It’s very nice. We get a lovely green colour. Cyan is a great subtractive primary because unlike blue it absorbs in only one third of the spectrum (the red or long wavelengths). Note that it is precisely because the cyan does not look pure that makes it a great primary – that’s why I get so furious about people saying the primaries are pure colours. The cyan looks bluish-green because it reflects in two thirds of the spectrum and only absorbs in the reddish part. Neither the cyan nor the yellow pigment absorb in the middle (green) part of the spectrum and therefore the result of mixing cyan and yellow is a lovely green. Except it is not quite true.

Remember, this is for ideal pigments. Real pigments do not look like that. Refer back to the measured reflectance spectrum for the real yellow pigment. In reality cyan and yellow do make green but the green might be a little less saturated than you may wish for because of the unwanted absorptions by the two pigments in the areas of the spectrum where ideally they would not absorb (it was the great Robert Hunt, who worked for many years at Kodak – for those who know him – who taught be about unwanted absorptions.)

Have you ever seen this happen. Of course, you have. Whenever you use a printer (which typically uses cyan, magenta and yellow primaries) to get a green, the printer is using cyan and yellow to make the green.

Remember those people who say that you can’t make blue because – yawn – it’s a pure colour that can’t be made by mixture? Well, have you ever printed out blue on a printer. Of course, you have. Let’s look again at our ideal primaries and see if we can explain it.

what colors make blue

That’s right. Mixing cyan and magenta makes blue. The cyan absorbs in one third (the red third) and the magenta absorbs in one third (the green third) but neither absorb the short wavelengths.

So finally you can see that the best subtractive primaries are cyan, magenta and yellow because the cyan is red absorbing, the magenta is absorbing and the yellow is blue absorbing. And what is more, you know understand why this is the case (rather than accepting dogma). You also understand why there is a relationship between the CMY of subtractive mixing and the RGB of additive mixing.

But don’t be fooled by this lovely subtractive colour mixing diagram. You might not get such lovely blue, green and red colours when you mix real CMY primaries (either on your printer or with inks/paints). Why not? Because of the unwanted absorptions.

If you want to know more you could do worse that get a copy of Measuring Colour, now in it’s 4th edition, and authored by Hunt and Pointer.

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What color does mixing green and blue make?

It depends on how much of each color you mix together. If blue predominates, it would be a green blue. If green predominates, it would be a blue-green. All colors usually stem from a primary or secondary which would be considered as the base color.

Blue is a primary. Blue becomes purple when added to the primary red and becomes a green when added to the primary yellow. Red and yellow together make orange. Thus purple , green and orange are considered as secondaries. A true secondary is usually created from equal amounts of two primaries,. A secondary may become the base color and is usually altered towards one of the primaries of which it consists.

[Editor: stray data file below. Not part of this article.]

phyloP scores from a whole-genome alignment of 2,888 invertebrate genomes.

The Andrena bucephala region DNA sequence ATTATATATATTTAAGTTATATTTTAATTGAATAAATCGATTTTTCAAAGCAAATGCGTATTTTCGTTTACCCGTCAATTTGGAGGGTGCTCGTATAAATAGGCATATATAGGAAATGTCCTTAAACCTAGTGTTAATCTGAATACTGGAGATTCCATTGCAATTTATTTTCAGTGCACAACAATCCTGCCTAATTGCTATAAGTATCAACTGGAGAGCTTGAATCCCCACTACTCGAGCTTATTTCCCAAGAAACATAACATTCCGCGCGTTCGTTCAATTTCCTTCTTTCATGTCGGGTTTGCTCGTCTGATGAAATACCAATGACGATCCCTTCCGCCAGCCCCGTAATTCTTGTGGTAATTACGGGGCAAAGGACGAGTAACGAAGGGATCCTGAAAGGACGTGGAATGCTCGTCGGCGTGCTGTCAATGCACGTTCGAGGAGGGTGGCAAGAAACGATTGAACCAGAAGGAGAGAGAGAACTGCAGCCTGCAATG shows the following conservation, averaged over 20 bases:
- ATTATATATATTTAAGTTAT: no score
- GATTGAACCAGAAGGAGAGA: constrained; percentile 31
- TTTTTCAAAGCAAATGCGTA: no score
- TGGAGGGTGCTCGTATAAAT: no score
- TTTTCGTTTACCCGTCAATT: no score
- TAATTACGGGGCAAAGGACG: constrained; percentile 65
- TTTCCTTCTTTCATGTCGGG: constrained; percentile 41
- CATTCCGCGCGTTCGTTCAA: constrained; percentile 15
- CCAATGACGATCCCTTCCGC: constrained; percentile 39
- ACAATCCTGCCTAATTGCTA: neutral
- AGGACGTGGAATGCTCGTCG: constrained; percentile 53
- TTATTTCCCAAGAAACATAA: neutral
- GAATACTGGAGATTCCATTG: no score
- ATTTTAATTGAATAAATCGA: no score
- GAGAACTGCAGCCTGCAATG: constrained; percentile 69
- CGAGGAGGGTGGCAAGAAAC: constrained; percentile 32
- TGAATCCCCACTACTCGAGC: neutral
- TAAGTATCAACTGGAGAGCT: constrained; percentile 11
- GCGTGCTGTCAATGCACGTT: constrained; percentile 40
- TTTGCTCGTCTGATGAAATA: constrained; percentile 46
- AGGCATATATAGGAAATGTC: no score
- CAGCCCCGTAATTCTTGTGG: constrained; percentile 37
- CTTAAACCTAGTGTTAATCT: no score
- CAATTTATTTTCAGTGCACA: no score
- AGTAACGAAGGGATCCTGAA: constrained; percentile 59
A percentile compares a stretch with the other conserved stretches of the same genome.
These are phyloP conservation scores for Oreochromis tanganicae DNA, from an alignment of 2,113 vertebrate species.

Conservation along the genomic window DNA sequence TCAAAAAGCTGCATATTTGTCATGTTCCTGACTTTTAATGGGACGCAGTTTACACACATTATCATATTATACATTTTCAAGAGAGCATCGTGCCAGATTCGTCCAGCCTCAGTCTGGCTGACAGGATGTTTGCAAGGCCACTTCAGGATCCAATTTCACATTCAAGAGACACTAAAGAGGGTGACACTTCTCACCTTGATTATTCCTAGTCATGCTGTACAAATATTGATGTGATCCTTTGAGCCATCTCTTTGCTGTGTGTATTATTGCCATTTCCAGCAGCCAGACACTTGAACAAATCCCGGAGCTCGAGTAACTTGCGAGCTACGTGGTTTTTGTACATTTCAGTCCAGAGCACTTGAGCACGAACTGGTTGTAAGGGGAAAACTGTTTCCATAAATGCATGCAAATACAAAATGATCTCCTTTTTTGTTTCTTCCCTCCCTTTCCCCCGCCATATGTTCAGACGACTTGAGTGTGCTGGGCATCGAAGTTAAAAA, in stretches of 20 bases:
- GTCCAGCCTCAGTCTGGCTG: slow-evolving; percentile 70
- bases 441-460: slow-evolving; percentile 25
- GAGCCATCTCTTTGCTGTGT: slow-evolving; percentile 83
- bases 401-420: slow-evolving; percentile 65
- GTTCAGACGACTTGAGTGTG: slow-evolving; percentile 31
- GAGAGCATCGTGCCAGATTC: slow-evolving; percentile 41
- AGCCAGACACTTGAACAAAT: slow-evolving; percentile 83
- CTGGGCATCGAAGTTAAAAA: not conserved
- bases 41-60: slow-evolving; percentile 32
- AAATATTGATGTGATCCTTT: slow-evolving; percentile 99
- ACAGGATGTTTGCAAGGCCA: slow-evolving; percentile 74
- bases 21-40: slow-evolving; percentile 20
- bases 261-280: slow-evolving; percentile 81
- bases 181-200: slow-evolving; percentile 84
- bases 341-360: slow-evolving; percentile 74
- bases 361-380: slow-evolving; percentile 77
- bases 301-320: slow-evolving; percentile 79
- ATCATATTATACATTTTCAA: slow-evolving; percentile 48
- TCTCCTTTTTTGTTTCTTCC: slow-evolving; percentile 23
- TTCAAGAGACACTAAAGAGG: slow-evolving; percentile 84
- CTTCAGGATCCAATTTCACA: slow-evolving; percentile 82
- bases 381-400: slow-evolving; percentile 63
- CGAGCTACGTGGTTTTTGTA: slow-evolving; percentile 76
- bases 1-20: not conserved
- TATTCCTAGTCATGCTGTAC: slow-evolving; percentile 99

It all depends on how much of any color is added to a base color. If blue is chosen as the base color, it becomes a greener blue. If green is chosen as the base color it becomes a bluer green. The addition of any amount of the third primary (red) to any blue green combination will tend to move that color to what is referred to as a color grey. Or what is commonly referred to as a “brown.”

The addition of black or white will alter any color into a shade (with black) or a tint (with white) and lower the chroma ( brightness) of the color added to. The addition of a color grey will also tend to dull the chroma (brightness or purity) of any color they are added to.


Blue is one of the primary colors, so it cannot be created by mixing two other colors. Red and yellow are the other two primary colors. The three primary colors, red, yellow, and blue, are the only colors that cannot be created by mixing other colors. Blue mixed with red makes purple; blue mixed with yellow makes green; and yellow mixed with red makes orange.

Purple, green, and orange are considered secondary colors because they are created by mixing only two primary colors. Tertiary colors are created by either mixing two secondary colors or mixing a secondary color with a primary color. That would depend on whether we are talking about light or pigment. In light, we talk about the primary colors being RGB, or red, green, and blue. Most screens and projectors are based on those primary light colors. In ink, we mix Cyan, Magenta, Yellow and Black, or CMYK.

People often say that blue is a primary colour and therefore cannot be mixed with other colours. This simply isn’t true. Mixing cyan and magenta will create blue. You have done this yourself many times; whenever you use a CMYK printer and print a blue, the printer is using a mixture of cyan and magenta inks to make the blue.

What colors mixed together will make blue?